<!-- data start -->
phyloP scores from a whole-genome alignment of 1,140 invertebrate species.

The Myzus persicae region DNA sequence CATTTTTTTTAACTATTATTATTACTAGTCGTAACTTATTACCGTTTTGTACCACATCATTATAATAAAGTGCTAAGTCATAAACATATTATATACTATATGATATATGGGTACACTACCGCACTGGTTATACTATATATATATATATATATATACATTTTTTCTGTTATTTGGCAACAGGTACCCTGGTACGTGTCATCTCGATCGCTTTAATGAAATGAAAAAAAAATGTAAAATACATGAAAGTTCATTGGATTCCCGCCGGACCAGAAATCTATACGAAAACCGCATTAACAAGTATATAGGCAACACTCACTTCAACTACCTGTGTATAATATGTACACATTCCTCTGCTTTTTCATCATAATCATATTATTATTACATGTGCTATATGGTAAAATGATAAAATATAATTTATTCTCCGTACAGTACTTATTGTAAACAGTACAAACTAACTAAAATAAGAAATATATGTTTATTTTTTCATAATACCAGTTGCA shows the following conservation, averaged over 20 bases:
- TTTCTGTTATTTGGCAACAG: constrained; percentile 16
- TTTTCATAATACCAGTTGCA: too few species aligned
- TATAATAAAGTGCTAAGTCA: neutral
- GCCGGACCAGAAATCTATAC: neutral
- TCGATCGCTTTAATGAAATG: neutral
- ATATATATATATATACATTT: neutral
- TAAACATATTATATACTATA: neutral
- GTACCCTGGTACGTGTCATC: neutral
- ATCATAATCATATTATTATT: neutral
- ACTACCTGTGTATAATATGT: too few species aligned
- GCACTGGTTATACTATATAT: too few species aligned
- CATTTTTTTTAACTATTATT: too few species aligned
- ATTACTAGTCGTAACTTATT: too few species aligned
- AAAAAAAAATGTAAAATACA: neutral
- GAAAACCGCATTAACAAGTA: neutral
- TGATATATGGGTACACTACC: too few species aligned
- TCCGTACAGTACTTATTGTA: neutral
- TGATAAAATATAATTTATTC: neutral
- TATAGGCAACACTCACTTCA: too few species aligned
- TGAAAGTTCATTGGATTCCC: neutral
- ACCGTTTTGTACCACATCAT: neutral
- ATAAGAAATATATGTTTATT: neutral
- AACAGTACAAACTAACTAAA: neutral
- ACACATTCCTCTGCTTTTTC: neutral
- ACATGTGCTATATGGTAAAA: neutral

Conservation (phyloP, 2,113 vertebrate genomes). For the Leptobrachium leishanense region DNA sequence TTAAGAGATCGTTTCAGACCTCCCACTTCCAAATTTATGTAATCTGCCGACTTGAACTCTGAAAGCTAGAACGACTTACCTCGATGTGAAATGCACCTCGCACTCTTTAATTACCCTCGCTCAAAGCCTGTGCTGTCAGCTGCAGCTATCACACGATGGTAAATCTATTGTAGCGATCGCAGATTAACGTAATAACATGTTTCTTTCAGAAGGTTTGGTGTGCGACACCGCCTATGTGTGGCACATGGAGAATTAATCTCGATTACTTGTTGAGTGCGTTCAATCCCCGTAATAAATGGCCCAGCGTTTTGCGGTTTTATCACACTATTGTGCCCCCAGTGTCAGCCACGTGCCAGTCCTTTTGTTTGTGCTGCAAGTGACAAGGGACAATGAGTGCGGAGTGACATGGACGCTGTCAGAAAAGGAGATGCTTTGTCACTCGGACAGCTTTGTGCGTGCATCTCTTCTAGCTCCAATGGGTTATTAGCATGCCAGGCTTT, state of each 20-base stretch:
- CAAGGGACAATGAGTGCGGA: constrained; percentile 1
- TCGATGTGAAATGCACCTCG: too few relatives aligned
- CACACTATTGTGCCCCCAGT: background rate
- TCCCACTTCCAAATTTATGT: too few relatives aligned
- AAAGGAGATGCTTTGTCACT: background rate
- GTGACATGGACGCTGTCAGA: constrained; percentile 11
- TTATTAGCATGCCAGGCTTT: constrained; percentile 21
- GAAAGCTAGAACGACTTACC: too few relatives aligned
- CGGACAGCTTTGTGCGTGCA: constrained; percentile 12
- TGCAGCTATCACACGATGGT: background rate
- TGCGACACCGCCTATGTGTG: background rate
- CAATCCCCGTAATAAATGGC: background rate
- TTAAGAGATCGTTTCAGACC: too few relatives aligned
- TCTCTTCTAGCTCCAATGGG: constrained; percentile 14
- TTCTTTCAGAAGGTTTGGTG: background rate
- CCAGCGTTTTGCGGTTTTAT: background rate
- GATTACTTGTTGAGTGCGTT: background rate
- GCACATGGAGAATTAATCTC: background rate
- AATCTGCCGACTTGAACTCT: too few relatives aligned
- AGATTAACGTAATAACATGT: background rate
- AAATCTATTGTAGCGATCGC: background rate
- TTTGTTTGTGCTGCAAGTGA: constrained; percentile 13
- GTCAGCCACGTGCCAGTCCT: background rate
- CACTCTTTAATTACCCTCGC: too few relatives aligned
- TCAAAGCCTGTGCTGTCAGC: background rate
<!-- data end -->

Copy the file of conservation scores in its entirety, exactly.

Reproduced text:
phyloP scores from a whole-genome alignment of 1,140 invertebrate species.

The Myzus persicae region DNA sequence CATTTTTTTTAACTATTATTATTACTAGTCGTAACTTATTACCGTTTTGTACCACATCATTATAATAAAGTGCTAAGTCATAAACATATTATATACTATATGATATATGGGTACACTACCGCACTGGTTATACTATATATATATATATATATATACATTTTTTCTGTTATTTGGCAACAGGTACCCTGGTACGTGTCATCTCGATCGCTTTAATGAAATGAAAAAAAAATGTAAAATACATGAAAGTTCATTGGATTCCCGCCGGACCAGAAATCTATACGAAAACCGCATTAACAAGTATATAGGCAACACTCACTTCAACTACCTGTGTATAATATGTACACATTCCTCTGCTTTTTCATCATAATCATATTATTATTACATGTGCTATATGGTAAAATGATAAAATATAATTTATTCTCCGTACAGTACTTATTGTAAACAGTACAAACTAACTAAAATAAGAAATATATGTTTATTTTTTCATAATACCAGTTGCA shows the following conservation, averaged over 20 bases:
- TTTCTGTTATTTGGCAACAG: constrained; percentile 16
- TTTTCATAATACCAGTTGCA: too few species aligned
- TATAATAAAGTGCTAAGTCA: neutral
- GCCGGACCAGAAATCTATAC: neutral
- TCGATCGCTTTAATGAAATG: neutral
- ATATATATATATATACATTT: neutral
- TAAACATATTATATACTATA: neutral
- GTACCCTGGTACGTGTCATC: neutral
- ATCATAATCATATTATTATT: neutral
- ACTACCTGTGTATAATATGT: too few species aligned
- GCACTGGTTATACTATATAT: too few species aligned
- CATTTTTTTTAACTATTATT: too few species aligned
- ATTACTAGTCGTAACTTATT: too few species aligned
- AAAAAAAAATGTAAAATACA: neutral
- GAAAACCGCATTAACAAGTA: neutral
- TGATATATGGGTACACTACC: too few species aligned
- TCCGTACAGTACTTATTGTA: neutral
- TGATAAAATATAATTTATTC: neutral
- TATAGGCAACACTCACTTCA: too few species aligned
- TGAAAGTTCATTGGATTCCC: neutral
- ACCGTTTTGTACCACATCAT: neutral
- ATAAGAAATATATGTTTATT: neutral
- AACAGTACAAACTAACTAAA: neutral
- ACACATTCCTCTGCTTTTTC: neutral
- ACATGTGCTATATGGTAAAA: neutral

Conservation (phyloP, 2,113 vertebrate genomes). For the Leptobrachium leishanense region DNA sequence TTAAGAGATCGTTTCAGACCTCCCACTTCCAAATTTATGTAATCTGCCGACTTGAACTCTGAAAGCTAGAACGACTTACCTCGATGTGAAATGCACCTCGCACTCTTTAATTACCCTCGCTCAAAGCCTGTGCTGTCAGCTGCAGCTATCACACGATGGTAAATCTATTGTAGCGATCGCAGATTAACGTAATAACATGTTTCTTTCAGAAGGTTTGGTGTGCGACACCGCCTATGTGTGGCACATGGAGAATTAATCTCGATTACTTGTTGAGTGCGTTCAATCCCCGTAATAAATGGCCCAGCGTTTTGCGGTTTTATCACACTATTGTGCCCCCAGTGTCAGCCACGTGCCAGTCCTTTTGTTTGTGCTGCAAGTGACAAGGGACAATGAGTGCGGAGTGACATGGACGCTGTCAGAAAAGGAGATGCTTTGTCACTCGGACAGCTTTGTGCGTGCATCTCTTCTAGCTCCAATGGGTTATTAGCATGCCAGGCTTT, state of each 20-base stretch:
- CAAGGGACAATGAGTGCGGA: constrained; percentile 1
- TCGATGTGAAATGCACCTCG: too few relatives aligned
- CACACTATTGTGCCCCCAGT: background rate
- TCCCACTTCCAAATTTATGT: too few relatives aligned
- AAAGGAGATGCTTTGTCACT: background rate
- GTGACATGGACGCTGTCAGA: constrained; percentile 11
- TTATTAGCATGCCAGGCTTT: constrained; percentile 21
- GAAAGCTAGAACGACTTACC: too few relatives aligned
- CGGACAGCTTTGTGCGTGCA: constrained; percentile 12
- TGCAGCTATCACACGATGGT: background rate
- TGCGACACCGCCTATGTGTG: background rate
- CAATCCCCGTAATAAATGGC: background rate
- TTAAGAGATCGTTTCAGACC: too few relatives aligned
- TCTCTTCTAGCTCCAATGGG: constrained; percentile 14
- TTCTTTCAGAAGGTTTGGTG: background rate
- CCAGCGTTTTGCGGTTTTAT: background rate
- GATTACTTGTTGAGTGCGTT: background rate
- GCACATGGAGAATTAATCTC: background rate
- AATCTGCCGACTTGAACTCT: too few relatives aligned
- AGATTAACGTAATAACATGT: background rate
- AAATCTATTGTAGCGATCGC: background rate
- TTTGTTTGTGCTGCAAGTGA: constrained; percentile 13
- GTCAGCCACGTGCCAGTCCT: background rate
- CACTCTTTAATTACCCTCGC: too few relatives aligned
- TCAAAGCCTGTGCTGTCAGC: background rate